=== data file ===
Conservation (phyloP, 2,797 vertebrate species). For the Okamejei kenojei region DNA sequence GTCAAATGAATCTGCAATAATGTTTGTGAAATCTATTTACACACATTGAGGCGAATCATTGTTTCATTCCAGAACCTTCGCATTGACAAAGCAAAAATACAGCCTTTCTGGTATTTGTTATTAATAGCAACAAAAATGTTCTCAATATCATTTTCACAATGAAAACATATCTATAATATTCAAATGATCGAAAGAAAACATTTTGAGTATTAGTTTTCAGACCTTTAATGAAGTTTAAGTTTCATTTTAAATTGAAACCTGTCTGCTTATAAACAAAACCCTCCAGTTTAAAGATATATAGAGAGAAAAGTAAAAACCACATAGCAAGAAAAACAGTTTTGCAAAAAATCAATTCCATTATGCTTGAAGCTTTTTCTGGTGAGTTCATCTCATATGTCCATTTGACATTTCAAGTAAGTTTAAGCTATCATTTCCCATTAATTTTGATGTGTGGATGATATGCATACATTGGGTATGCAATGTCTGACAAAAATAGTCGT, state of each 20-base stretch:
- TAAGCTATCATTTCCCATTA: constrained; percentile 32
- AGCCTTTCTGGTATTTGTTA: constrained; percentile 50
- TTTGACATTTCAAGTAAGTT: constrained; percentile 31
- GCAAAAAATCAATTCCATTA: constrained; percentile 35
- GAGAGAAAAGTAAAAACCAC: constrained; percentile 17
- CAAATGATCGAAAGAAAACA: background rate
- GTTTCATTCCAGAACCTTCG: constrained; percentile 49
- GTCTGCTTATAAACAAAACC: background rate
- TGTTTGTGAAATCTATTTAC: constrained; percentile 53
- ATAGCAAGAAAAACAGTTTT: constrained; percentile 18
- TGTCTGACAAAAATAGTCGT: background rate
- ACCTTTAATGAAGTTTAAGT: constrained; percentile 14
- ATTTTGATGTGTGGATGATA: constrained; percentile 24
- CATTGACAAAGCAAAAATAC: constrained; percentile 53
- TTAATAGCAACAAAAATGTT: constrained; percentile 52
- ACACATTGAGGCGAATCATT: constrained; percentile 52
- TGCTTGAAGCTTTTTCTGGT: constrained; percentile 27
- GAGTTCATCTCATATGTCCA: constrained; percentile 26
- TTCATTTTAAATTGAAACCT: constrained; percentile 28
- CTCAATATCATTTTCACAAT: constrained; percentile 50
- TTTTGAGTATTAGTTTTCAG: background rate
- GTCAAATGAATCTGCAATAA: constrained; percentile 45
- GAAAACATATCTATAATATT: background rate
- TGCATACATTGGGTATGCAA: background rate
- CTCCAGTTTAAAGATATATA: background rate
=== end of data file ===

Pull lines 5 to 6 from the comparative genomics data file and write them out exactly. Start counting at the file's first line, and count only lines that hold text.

- GCAAAAAATCAATTCCATTA: constrained; percentile 35
- GAGAGAAAAGTAAAAACCAC: constrained; percentile 17